There is no excuse for drink driving. Any amount of alcohol affects your ability to judge speed and distance and will slow down your reaction times.

Alcohol also tends to make you feel over-confident and more likely to take risks when driving, which increases the danger to all road users, including yourself.
If you drive with twice the legal alcohol limit in your system, you are least 50 times more likely to be involved in a fatal car crash compared to a driver who has not been drinking.

There is no sure way on how to stay under the legal alcohol limit or how much you can drink and still drive safely. It will depend on;

  • Your weight, sex, age, metabolism
  • Stress levels
  • The last time you ate
  • The amount and type of alcohol

The only safe option is not to drink if you plan to drive. Never offer a drink to someone else who you know is driving.

If you plan to drink, don’t risk driving:

  • Book a taxi
  • Use public transport
  • Stay over night
  • Arrange for someone who is not drinking to drive
  • Don’t be tempted to get into a car when you know the driver has been drinking.

Around 100,000 drivers are convicted for drink driving every year. You don’t have to have been involved in a road traffic collision to be breath tested. The Police can stop you and ask you to take a breath test if they suspect you have been drinking.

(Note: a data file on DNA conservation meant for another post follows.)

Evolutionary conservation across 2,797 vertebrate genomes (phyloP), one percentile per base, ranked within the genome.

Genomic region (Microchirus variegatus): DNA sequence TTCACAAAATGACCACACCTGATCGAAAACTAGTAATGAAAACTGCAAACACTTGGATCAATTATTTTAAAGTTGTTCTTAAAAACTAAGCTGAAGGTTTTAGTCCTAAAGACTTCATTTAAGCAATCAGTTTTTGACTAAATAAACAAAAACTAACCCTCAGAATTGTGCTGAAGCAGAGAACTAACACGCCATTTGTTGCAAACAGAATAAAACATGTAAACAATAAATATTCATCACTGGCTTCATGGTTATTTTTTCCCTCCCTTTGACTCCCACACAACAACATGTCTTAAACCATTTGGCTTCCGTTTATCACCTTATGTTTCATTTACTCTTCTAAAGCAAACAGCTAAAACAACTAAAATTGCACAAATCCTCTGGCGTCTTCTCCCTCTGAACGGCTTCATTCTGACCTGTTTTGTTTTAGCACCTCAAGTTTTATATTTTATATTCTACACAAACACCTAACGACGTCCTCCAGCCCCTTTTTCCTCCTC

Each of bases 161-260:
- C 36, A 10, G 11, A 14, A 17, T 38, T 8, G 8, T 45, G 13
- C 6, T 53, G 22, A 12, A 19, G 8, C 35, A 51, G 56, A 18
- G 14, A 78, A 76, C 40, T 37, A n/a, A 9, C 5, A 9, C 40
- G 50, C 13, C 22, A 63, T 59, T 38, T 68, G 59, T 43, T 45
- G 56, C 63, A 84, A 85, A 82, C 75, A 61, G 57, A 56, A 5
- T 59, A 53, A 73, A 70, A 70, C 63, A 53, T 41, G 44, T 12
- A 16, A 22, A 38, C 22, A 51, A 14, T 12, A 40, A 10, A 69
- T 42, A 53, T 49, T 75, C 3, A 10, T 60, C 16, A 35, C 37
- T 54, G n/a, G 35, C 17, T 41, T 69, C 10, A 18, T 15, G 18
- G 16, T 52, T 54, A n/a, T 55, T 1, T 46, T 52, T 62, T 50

A drink driving conviction could mean:

  • Losing your driving licence for 12 months (which means you could lose your job)
  • Facing a maximum fine of £5000
  • Having to serve a 6 month prison sentence
  • Have to pay higher insurance premiums.

Remember that if you have been out drinking during the evening you may still be affected by the alcohol the next day. Even though you may feel ok when you wake up, you could still be over the legal alcohol limit and unfit to drive.

It is impossible to get rid of the alcohol in your system any faster. A shower, strong cup of coffee or other ways of ‘sobering up’ will not help. It just takes time.

Drug driving

Drugs can affect a driver’s behaviour in many different ways, which include confusion and slower reaction times. The effects could last for hours or even days.

National research has shown that 21% of drivers have driven whilst under the influence of an illegal drug.

Driving under the influence of drugs – whether prescribed medication, over the counter medicines or illegal substances- is just as dangerous as driving under the influence of alcohol. It’s also against the law.

How drugs affect your driving:

  • Slower reaction times
  • Poor concentration
  • Sleepiness
  • Confusion
  • Distorted perception
  • Over confidence, causing you to take unnecessary risks
  • Impaired co-ordination
  • Erratic behaviour
  • Sickness
  • Hallucinations
  • Blurred vision/enlarged pupils